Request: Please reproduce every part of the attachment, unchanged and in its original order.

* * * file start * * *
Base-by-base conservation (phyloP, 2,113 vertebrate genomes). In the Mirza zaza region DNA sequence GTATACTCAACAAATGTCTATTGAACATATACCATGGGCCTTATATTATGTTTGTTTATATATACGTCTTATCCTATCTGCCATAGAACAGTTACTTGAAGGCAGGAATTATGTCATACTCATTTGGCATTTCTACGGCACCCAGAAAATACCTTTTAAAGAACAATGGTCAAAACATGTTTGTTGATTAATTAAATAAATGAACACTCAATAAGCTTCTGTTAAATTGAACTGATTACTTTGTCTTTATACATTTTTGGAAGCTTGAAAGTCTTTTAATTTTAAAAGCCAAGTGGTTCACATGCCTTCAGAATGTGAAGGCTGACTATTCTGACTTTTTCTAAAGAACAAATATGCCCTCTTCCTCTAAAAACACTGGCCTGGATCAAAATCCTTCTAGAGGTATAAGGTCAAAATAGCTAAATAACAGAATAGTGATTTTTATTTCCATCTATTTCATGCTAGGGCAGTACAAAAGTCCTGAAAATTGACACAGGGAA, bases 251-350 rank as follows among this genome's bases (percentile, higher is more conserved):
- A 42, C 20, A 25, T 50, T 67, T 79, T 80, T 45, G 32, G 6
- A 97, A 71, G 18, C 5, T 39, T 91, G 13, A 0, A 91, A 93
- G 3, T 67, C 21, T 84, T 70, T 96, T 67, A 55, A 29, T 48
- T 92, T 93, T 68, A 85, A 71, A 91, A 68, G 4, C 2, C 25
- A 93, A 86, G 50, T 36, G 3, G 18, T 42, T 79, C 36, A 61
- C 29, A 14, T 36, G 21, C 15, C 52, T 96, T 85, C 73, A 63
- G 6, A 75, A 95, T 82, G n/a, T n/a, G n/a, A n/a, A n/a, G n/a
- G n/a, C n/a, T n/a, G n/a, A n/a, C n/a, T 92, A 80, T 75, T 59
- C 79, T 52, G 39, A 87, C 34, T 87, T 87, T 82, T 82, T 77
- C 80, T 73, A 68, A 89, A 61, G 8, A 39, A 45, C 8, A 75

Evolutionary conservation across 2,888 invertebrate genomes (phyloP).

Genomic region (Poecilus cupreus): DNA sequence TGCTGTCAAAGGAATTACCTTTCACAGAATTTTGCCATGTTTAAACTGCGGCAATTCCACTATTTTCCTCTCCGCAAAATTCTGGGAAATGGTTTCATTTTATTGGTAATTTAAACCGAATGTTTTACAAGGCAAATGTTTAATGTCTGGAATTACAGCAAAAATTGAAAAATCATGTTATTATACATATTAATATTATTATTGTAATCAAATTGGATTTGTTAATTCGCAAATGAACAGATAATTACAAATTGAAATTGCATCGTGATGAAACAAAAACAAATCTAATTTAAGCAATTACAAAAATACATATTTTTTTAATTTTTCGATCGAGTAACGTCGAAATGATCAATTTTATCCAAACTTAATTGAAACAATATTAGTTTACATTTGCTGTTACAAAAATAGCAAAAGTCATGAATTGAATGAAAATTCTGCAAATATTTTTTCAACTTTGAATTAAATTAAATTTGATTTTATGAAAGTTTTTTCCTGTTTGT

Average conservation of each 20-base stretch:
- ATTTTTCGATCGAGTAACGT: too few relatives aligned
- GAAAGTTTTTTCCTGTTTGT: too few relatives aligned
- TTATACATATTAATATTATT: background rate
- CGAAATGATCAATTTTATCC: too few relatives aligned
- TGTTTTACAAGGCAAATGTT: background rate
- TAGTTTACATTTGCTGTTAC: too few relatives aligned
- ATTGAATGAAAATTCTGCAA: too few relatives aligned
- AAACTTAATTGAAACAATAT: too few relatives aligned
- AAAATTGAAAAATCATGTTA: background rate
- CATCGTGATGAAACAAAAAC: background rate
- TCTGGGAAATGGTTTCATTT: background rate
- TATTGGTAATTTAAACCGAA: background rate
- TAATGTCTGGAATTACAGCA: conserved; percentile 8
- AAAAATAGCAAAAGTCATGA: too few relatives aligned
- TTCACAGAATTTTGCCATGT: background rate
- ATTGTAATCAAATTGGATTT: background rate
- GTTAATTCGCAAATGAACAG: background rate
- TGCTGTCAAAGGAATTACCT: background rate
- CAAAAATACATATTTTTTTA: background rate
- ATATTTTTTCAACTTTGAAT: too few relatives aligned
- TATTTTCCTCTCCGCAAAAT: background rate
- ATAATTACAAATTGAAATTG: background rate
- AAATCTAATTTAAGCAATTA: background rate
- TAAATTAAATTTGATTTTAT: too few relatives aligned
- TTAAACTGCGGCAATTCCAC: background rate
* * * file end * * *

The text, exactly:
Base-by-base conservation (phyloP, 2,113 vertebrate genomes). In the Mirza zaza region DNA sequence GTATACTCAACAAATGTCTATTGAACATATACCATGGGCCTTATATTATGTTTGTTTATATATACGTCTTATCCTATCTGCCATAGAACAGTTACTTGAAGGCAGGAATTATGTCATACTCATTTGGCATTTCTACGGCACCCAGAAAATACCTTTTAAAGAACAATGGTCAAAACATGTTTGTTGATTAATTAAATAAATGAACACTCAATAAGCTTCTGTTAAATTGAACTGATTACTTTGTCTTTATACATTTTTGGAAGCTTGAAAGTCTTTTAATTTTAAAAGCCAAGTGGTTCACATGCCTTCAGAATGTGAAGGCTGACTATTCTGACTTTTTCTAAAGAACAAATATGCCCTCTTCCTCTAAAAACACTGGCCTGGATCAAAATCCTTCTAGAGGTATAAGGTCAAAATAGCTAAATAACAGAATAGTGATTTTTATTTCCATCTATTTCATGCTAGGGCAGTACAAAAGTCCTGAAAATTGACACAGGGAA, bases 251-350 rank as follows among this genome's bases (percentile, higher is more conserved):
- A 42, C 20, A 25, T 50, T 67, T 79, T 80, T 45, G 32, G 6
- A 97, A 71, G 18, C 5, T 39, T 91, G 13, A 0, A 91, A 93
- G 3, T 67, C 21, T 84, T 70, T 96, T 67, A 55, A 29, T 48
- T 92, T 93, T 68, A 85, A 71, A 91, A 68, G 4, C 2, C 25
- A 93, A 86, G 50, T 36, G 3, G 18, T 42, T 79, C 36, A 61
- C 29, A 14, T 36, G 21, C 15, C 52, T 96, T 85, C 73, A 63
- G 6, A 75, A 95, T 82, G n/a, T n/a, G n/a, A n/a, A n/a, G n/a
- G n/a, C n/a, T n/a, G n/a, A n/a, C n/a, T 92, A 80, T 75, T 59
- C 79, T 52, G 39, A 87, C 34, T 87, T 87, T 82, T 82, T 77
- C 80, T 73, A 68, A 89, A 61, G 8, A 39, A 45, C 8, A 75

Evolutionary conservation across 2,888 invertebrate genomes (phyloP).

Genomic region (Poecilus cupreus): DNA sequence TGCTGTCAAAGGAATTACCTTTCACAGAATTTTGCCATGTTTAAACTGCGGCAATTCCACTATTTTCCTCTCCGCAAAATTCTGGGAAATGGTTTCATTTTATTGGTAATTTAAACCGAATGTTTTACAAGGCAAATGTTTAATGTCTGGAATTACAGCAAAAATTGAAAAATCATGTTATTATACATATTAATATTATTATTGTAATCAAATTGGATTTGTTAATTCGCAAATGAACAGATAATTACAAATTGAAATTGCATCGTGATGAAACAAAAACAAATCTAATTTAAGCAATTACAAAAATACATATTTTTTTAATTTTTCGATCGAGTAACGTCGAAATGATCAATTTTATCCAAACTTAATTGAAACAATATTAGTTTACATTTGCTGTTACAAAAATAGCAAAAGTCATGAATTGAATGAAAATTCTGCAAATATTTTTTCAACTTTGAATTAAATTAAATTTGATTTTATGAAAGTTTTTTCCTGTTTGT

Average conservation of each 20-base stretch:
- ATTTTTCGATCGAGTAACGT: too few relatives aligned
- GAAAGTTTTTTCCTGTTTGT: too few relatives aligned
- TTATACATATTAATATTATT: background rate
- CGAAATGATCAATTTTATCC: too few relatives aligned
- TGTTTTACAAGGCAAATGTT: background rate
- TAGTTTACATTTGCTGTTAC: too few relatives aligned
- ATTGAATGAAAATTCTGCAA: too few relatives aligned
- AAACTTAATTGAAACAATAT: too few relatives aligned
- AAAATTGAAAAATCATGTTA: background rate
- CATCGTGATGAAACAAAAAC: background rate
- TCTGGGAAATGGTTTCATTT: background rate
- TATTGGTAATTTAAACCGAA: background rate
- TAATGTCTGGAATTACAGCA: conserved; percentile 8
- AAAAATAGCAAAAGTCATGA: too few relatives aligned
- TTCACAGAATTTTGCCATGT: background rate
- ATTGTAATCAAATTGGATTT: background rate
- GTTAATTCGCAAATGAACAG: background rate
- TGCTGTCAAAGGAATTACCT: background rate
- CAAAAATACATATTTTTTTA: background rate
- ATATTTTTTCAACTTTGAAT: too few relatives aligned
- TATTTTCCTCTCCGCAAAAT: background rate
- ATAATTACAAATTGAAATTG: background rate
- AAATCTAATTTAAGCAATTA: background rate
- TAAATTAAATTTGATTTTAT: too few relatives aligned
- TTAAACTGCGGCAATTCCAC: background rate